It is highly probable that many practices will see their current payor mix change to one in which 80% or more of net patient revenues will be based on negotiated payments,” according to Christopher J. Kalkhof, FACHE, director and national managed care lead, Provider Revenue Cycle Practice, Deloitte Consulting, New York City. That was the opening salvo delivered on October 20, 2008, at the Medical Group Management Association meeting in San Diego during the session, Integrating Your Practice’s Growth and Managed Care Strategies, presented by Kalkhof and Max Ludeke, FACHE, CEO, Doctors Hospital, Houston.
“Whether negotiated managed care organization (MCO) payment arrangements represent a major or a minor portion of a practice’s net patient revenues in its current operating environment, practices should expect significant change between 2009 and 2010,” Kalkhof says. During the session, Kalkhof and Ludeke discussed the favorable and unfavorable consequences of participating (or not participating) in a specific MCO contract.
Desirable consequences of participation in a favorable contract include:
- increased patient volume through a physician referral management program and retention of existing patients;
- the opportunity to negotiate reimbursements and pay for performance at rates that are higher than average;
- inclusion in the MCO’s participating provider lists and Web sites;
- electronic claims payment options, automated eligibility, disease-management programs, and accelerated cash flow;
- MCO group and Medicare benefit plans designed to provide subscribers with financial incentives to use in-network physicians;
- potentially competitive reimbursement; and
- valuable practice-management tools.
The potential risks of participation include reduced control and independence on pricing strategy and patient treatment, unavoidably increased contract compliance and administrative costs, and changed referral patterns with physicians and hospitals. In addition, there may be future unit-payment reductions when market dynamics change, increased exposure to economic risk, a potentially unfavorable change in the practice service/profitability mix, and pressure to participate in all-payor products. Increased price-transparency issues are also possible, as are increased accounts-receivable challenges, retroactive payment recouping, payor audits, and reduced cash flows; patients may be lost to competitors as well.
“Most offices have an understanding that because they’ve signed the contract, they’ll get reimbursed at a discount, because the MCO will send them lots of patients,” Ludeke says, “but it doesn’t really work that way.” The scope of the potentially unfavorable impact of managed care on your referrals will depend on the level of managed care penetration in your market, your practice’s business model, your managed care strategy, and your practice’s overall business strategy.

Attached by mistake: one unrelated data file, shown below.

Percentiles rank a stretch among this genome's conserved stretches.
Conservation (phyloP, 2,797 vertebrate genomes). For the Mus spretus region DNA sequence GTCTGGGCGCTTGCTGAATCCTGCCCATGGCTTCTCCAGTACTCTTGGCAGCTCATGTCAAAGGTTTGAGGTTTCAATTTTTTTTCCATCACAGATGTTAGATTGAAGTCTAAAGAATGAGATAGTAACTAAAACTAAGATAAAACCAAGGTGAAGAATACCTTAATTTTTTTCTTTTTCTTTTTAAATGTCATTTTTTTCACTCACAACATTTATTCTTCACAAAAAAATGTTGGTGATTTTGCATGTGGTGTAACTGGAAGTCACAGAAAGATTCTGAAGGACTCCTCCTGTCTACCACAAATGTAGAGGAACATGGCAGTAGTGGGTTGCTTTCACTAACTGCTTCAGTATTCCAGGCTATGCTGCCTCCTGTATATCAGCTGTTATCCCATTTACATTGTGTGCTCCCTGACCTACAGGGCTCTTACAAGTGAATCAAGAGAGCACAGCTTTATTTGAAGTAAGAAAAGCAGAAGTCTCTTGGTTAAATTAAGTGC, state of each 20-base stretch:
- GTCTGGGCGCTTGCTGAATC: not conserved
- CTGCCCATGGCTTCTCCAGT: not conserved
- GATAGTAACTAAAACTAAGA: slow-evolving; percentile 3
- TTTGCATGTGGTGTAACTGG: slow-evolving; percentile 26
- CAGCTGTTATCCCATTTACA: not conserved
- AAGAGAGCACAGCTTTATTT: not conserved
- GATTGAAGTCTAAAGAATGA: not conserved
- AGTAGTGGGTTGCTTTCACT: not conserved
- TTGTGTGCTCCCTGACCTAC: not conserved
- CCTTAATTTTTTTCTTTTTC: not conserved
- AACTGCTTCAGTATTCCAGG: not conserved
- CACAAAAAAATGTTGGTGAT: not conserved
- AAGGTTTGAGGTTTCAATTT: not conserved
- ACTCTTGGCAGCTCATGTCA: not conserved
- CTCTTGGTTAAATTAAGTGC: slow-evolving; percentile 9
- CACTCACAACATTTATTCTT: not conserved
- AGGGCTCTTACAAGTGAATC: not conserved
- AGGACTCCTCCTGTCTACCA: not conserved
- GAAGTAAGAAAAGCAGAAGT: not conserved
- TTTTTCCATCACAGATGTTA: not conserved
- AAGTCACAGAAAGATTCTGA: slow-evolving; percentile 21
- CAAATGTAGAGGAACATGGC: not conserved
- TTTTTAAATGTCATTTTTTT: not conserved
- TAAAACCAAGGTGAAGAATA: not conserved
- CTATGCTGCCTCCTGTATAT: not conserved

Kalkhof adds that seemingly intangible factors will play a role in the favorable negotiation of a managed care contract. “Do not underestimate the power of favorable clinical and service quality (the patient-service experience) on the success of your practice and your MCO strategy,” he says. A superior patient-service protocol can even be a valuable argument for getting paid quickly for the services that you provide.
Kalkhof and Ludeke recommend an internal and external assessment of the practice’s business model and competitive landscape before determining whether to participate in a particular contract. These assessments include determining whether the practice’s position in the marketplace is strong, fair, or weak, which will help to ensure that participation is being considered for the right reason.
“You need an economic model that makes sense for your practice,” Kalkhof says. “You really need to read the contract and understand how you are getting paid. If you are considering a cash-based practice, you have to determine whether there is a sizable uninsured population in the marketplace to support you.”
Ludeke adds, “You need to know who you are and what you want. Ask yourself where you are in the marketplace. Analyze your denials, because you must know what a contract costs you: you can’t contract and stay in business if the contract is costing you money. Most important, ask yourself whether you are driving the pricing or whether it is driving you.”
In closing, Ludeke offers two tips for reducing claim denials. First, know your patients. Make sure